Shana Yavari / youthjournalism.org
From an apartment in Buckhead, a city on the northern side of Atlanta, a view of traffic clogging the highway on Tuesday.
By Johanna Boedenauer
NORCROSS, Georgia, U.S.A. – As I tread through my neighborhood and observe children scrape together snow, in an effort to create a perhaps doll-sized snowman, I can’t help but shake my head at what people are calling Atlanta’s “Snowpocalypse.”
Two inches of snow was all it took to create statewide turmoil.
On Thursday morning, Georgians were still waiting to get home. Drivers are just beginning to retrieve abandoned vehicles, as the ice gradually melts under the southern sun.
A now rather shamed Mayor Kasim Reed tweeted early Tuesday morning, “Atlanta, we are ready for the snow,” a statement which turned out to be far from the truth.
According to the Associated Press, more than a dozen people died and more than 175 more were injured in the more than 1,460 crashes that state police responded to during the storm.
Madeleine Soultz / youthjournalism.org
Five car pileup in an Atlanta
neighborhood on Tuesday.
In a “Newsy” broadcast on The Weather Channel’s website, the mayor and Gov. Nathan Deal got blamed for poor planning, and a less than adequate response. Reed and Deal are accountable for “turning Metro Atlanta into a parking lot, and schools into hotels.”
The reason for such a terrible delay? Schools and businesses, which usually always remain closed at the first warning of snow, stayed open until about noon.
At that point, the storm was already underway and everyone was let out at the same time Wednesday afternoon, causing one of the worst traffic jams in American history. This prevented snowplows and salt trucks from getting to the roads, making travel throughout the city virtually impossible.
As the snow turned to ice, cars were unable to maneuver through certain areas, which caused hundreds of accidents, blocking off more roads.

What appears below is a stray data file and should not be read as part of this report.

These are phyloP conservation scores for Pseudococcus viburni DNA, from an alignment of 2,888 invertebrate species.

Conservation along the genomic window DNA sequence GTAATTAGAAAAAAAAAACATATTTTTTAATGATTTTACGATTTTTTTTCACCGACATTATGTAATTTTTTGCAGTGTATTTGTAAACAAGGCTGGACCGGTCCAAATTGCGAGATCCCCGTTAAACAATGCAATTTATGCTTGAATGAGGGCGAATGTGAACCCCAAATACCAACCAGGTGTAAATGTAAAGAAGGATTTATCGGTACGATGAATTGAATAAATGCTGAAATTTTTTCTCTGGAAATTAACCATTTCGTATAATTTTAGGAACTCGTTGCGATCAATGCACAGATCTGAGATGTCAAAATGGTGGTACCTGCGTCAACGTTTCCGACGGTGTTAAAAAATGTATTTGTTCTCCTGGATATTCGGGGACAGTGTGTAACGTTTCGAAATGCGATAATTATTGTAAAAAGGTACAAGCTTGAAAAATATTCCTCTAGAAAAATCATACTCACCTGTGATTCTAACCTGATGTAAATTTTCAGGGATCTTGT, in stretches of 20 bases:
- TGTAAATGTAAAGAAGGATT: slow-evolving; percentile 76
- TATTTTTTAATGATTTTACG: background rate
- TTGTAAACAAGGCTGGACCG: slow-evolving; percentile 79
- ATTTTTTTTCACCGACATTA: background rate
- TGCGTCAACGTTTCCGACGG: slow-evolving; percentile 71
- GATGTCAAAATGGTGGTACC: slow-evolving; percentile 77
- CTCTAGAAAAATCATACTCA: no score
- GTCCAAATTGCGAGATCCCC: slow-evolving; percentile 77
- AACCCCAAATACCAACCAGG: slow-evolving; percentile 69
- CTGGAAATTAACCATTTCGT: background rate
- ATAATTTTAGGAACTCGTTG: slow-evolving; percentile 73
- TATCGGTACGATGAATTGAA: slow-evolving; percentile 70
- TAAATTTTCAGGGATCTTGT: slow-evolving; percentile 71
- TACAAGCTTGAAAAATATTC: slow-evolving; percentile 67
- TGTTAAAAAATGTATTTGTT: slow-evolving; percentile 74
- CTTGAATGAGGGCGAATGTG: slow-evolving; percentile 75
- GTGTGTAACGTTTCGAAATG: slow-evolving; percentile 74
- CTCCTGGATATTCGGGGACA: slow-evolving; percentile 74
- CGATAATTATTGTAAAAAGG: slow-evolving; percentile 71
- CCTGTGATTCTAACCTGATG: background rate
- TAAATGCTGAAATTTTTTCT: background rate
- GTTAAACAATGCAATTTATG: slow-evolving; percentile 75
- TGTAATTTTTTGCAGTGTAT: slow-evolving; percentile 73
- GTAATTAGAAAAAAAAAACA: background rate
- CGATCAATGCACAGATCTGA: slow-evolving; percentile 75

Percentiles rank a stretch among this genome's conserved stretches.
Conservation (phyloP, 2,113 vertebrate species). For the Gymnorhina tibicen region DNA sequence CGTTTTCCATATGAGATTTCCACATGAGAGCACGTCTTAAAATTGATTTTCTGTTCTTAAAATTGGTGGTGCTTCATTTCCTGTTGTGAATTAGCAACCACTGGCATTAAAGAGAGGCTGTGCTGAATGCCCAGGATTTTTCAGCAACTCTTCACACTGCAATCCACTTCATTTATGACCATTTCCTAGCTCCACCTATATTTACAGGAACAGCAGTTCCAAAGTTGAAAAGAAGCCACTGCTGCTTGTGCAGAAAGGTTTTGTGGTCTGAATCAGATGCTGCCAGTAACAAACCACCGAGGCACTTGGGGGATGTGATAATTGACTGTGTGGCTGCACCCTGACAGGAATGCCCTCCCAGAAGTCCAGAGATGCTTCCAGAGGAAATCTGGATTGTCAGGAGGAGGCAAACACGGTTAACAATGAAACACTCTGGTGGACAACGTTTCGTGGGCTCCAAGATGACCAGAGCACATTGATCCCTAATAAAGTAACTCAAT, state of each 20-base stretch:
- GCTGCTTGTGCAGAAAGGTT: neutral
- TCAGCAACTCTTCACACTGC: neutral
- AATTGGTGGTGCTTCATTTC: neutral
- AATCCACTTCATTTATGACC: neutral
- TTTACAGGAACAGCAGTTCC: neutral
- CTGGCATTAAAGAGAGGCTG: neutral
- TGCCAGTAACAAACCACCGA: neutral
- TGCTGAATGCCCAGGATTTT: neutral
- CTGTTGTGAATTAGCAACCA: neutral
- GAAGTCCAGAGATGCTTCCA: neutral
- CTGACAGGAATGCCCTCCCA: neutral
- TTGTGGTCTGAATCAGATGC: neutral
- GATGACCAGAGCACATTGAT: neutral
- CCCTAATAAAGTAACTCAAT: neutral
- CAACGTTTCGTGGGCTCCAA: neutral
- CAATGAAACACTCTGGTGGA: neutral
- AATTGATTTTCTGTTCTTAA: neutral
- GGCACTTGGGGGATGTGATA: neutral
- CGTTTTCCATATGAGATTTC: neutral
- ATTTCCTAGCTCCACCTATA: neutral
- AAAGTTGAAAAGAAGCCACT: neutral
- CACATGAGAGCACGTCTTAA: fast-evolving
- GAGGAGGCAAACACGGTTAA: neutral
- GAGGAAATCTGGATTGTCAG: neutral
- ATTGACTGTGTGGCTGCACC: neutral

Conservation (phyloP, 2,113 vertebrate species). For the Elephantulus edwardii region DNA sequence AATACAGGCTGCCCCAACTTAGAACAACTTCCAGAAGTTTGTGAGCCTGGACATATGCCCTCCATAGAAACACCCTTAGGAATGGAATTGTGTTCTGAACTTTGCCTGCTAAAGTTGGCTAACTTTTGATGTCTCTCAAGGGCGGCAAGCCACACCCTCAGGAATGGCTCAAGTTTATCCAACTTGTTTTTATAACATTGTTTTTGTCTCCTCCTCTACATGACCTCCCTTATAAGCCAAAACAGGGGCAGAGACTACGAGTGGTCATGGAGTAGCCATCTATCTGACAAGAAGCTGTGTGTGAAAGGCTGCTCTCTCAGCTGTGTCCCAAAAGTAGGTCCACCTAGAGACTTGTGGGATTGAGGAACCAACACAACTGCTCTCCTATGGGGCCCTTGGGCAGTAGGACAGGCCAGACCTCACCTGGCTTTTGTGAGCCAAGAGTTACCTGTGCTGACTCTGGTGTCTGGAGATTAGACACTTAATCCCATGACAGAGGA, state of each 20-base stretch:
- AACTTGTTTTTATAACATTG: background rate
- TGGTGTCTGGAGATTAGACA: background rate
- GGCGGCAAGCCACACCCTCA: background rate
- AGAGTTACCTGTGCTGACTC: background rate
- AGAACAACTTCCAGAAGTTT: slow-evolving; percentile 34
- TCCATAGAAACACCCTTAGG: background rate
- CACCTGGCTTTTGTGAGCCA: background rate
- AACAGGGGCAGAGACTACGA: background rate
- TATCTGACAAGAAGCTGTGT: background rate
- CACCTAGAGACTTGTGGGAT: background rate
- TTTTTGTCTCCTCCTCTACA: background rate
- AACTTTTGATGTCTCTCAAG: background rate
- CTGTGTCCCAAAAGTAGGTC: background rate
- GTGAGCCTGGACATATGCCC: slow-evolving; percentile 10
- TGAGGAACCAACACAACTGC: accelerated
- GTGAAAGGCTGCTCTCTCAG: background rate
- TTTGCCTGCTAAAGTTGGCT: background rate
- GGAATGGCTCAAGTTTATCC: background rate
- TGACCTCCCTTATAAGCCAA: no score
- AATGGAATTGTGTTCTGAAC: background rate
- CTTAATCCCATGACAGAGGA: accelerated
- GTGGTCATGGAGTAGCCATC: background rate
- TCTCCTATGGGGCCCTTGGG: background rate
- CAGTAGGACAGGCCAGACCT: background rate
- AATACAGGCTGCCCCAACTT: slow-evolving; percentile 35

Eventually, cars ran out of gas and conditions worsened. Hundreds of people were forced to spend all night camping inside their vehicles in temperatures below freezing.
Many children remained in school for the night, while some were stranded on the interstate in buses. Stories of six to 14-hour commutes home were not at all uncommon on Wednesday.
Shana Yavari / youthjournalism.org
Middle and high school students at the Atlanta International School take to the snowy soccer field Tuesday.
Just three years ago, Atlanta suffered a similar snowstorm that incapacitated the city for days.
Deal mentioned during a news conference Wednesday that they were prepared with much more equipment than in the previous storm, but couldn’t implement it due to blocked roads.
Julia Balte / youthjournalism.org
Snow covers Buckhead, a city on the northern side of Atlanta,
The upside to all of this is that the disaster managed to unite people, young and old.
Throughout the night, southern hospitality shone like never before. Strangers helped strangers push cars and buses, people handed out water and free hot chocolate, and some kind families even opened their homes, giving stranded people a warm place to stay for the night.
Photo courtesy of Bettina Dorsch
On a snow day off from school Wednesday, Anna Fritz and Julia Dorsch, both 15, scraped enough snow together to build doll-sized snowmen.
Officials admitted to mistakes and apologized for any inconveniences their actions caused. Reed said they should have staggered when people went home, first releasing schools, then businesses and finally government workers.
It seems that with each storm that hits the south, we learn a little bit more. Hopefully, by the next one, we’ll get it right.